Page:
Connect with us


Meat with a side of geopolitics in Belgrade’s Kosovo-obsessed eatery



Madagascar meatloaf, Laotian pork neck, Lesotho chicken kebab — politics, not palate sets the menu at Korcagin, a Serbian restaurant that serves food only from countries that don’t recognize Kosovo.

One Sunday families filled the Belgrade tavern for a meal not normally associated with the Balkan state’s meat-heavy cuisine: black tiger prawns drizzled with a zesty orange sauce.

It was billed as the national dish of Palau, a little-known archipelago in the Pacific Ocean that last month became the latest country to revoke recognition of Kosovo, a former Serbian province.

“Now everyone in Serbia knows Palau,” said Vojin Cucic, the 29-year-old owner of Korcagin, which every Sunday serves a speciality from a country that rejects Kosovo’s statehood.

Two decades after the ethnic Albanian-majority province broke away from Serbia in a guerrilla war, the neighbours are still locked in a heated recognition battle.

Kosovo has been recognized by more than 100 countries, including heavy hitters like the United States and most of Western Europe, since its 2008 independence declaration.

But that’s only slightly more than half of the UN’s 193 member states, with the other camp including powerful nations like Russia and China.

Belgrade is also actively fighting to unravel Pristina’s gains, with Serbia’s foreign minister regularly trumpeting the latest countries to reverse ties.

Never mind that many of them are places most would struggle to find on a map — like the Union of the Comoros, Suriname and most recently Palau.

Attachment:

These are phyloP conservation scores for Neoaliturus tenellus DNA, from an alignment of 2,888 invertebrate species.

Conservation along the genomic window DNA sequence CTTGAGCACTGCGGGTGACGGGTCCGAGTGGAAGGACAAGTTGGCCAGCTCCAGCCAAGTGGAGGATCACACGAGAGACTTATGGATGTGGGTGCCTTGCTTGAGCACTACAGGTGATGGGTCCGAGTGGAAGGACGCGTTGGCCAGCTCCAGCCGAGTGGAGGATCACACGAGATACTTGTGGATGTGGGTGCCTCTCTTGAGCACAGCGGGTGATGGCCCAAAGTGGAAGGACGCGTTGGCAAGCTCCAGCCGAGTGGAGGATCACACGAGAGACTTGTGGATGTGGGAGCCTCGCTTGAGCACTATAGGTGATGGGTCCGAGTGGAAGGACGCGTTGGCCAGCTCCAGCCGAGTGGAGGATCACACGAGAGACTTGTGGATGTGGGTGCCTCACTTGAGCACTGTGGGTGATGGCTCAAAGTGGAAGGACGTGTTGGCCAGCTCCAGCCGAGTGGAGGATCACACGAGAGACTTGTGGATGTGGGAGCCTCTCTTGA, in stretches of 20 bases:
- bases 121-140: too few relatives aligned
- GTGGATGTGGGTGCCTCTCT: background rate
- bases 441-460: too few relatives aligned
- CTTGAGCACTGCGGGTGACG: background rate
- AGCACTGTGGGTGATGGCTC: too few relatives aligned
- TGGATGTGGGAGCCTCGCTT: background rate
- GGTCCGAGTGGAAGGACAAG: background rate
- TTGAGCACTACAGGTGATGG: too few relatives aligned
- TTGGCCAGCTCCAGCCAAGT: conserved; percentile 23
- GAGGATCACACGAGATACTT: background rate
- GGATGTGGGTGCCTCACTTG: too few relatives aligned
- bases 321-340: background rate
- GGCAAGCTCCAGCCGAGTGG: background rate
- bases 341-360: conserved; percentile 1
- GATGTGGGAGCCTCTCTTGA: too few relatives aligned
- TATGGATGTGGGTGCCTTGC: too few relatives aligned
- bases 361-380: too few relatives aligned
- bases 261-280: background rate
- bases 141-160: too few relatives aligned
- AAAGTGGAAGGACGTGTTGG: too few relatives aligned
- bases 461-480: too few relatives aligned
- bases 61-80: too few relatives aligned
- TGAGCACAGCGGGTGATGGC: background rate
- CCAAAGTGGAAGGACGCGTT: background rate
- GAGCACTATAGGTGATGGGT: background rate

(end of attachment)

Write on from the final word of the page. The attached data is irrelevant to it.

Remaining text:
Big or small, they share a fan base at Korcagin, whose walls are plastered with Yugoslavia-era photos, flags and other memorabilia from a time when Serbia and Kosovo were part of one country.

So far, the cooks have prepared more than 70 foreign dishes, giving preference to the countries that have rescinded their recognition.

Cucic, who inherited the restaurant from his father, says he is motivated by patriotism.

“If the U.S. would withdraw recognition, we would have three days of free drinks,” he says with a smile.

Numbers game

Pristina insists it is recognized by 116 nations.

“This is nothing but Serbian propaganda,” Jetlir Zyberaj, an advisor to Kosovo’s foreign minister, told AFP however, without delving into specific numbers.

The reality may be somewhere in between.

Some of the countries have affirmed their reversals, while others have not contested the announcements or responded to AFP requests for comment.

Last June, Serbia was left red-faced after announcing that Liberia had reversed its recognition, only to see the African country later issue a statement correcting the report.

It is not clear what other countries gain from their changes of heart.

Belgrade, whose foreign ministry refused to comment, often hails intentions to boost cooperation with the small states, but concrete details are hard to come by.

When asked what the small southern African nation of Lesotho received for its retraction, its foreign ministry told AFP: “Nothing apart from the normal bilateral cooperation between the two countries.”

Domestic audience

“My children ask me often where each country is, but these countries have the same voting rights (in the UN) as does China,” Serbian Foreign Minister Ivica Dacic recently told local media.

Boban Stojanovic, a political analyst in Belgrade, says the recognition game reflects the government’s effort “to show the public that Serbia is doing something” about Kosovo.

“In terms of international affairs, these countries…don’t have any impact on the general (status) of Kosovo,” he added.

For years Belgrade and Pristina have slogged through EU-led talks aimed at normalising their ties.

But broken promises and regular provocations keep derailing progress.

In Serbia, Kosovo remains a powerful rallying cry for nationalists who see the former province as the cradle of their culture and Orthodox Christian faith.

“Even if every country in the world recognises Kosovo, we still shouldn’t. Kosovo is ours,” Cucic said.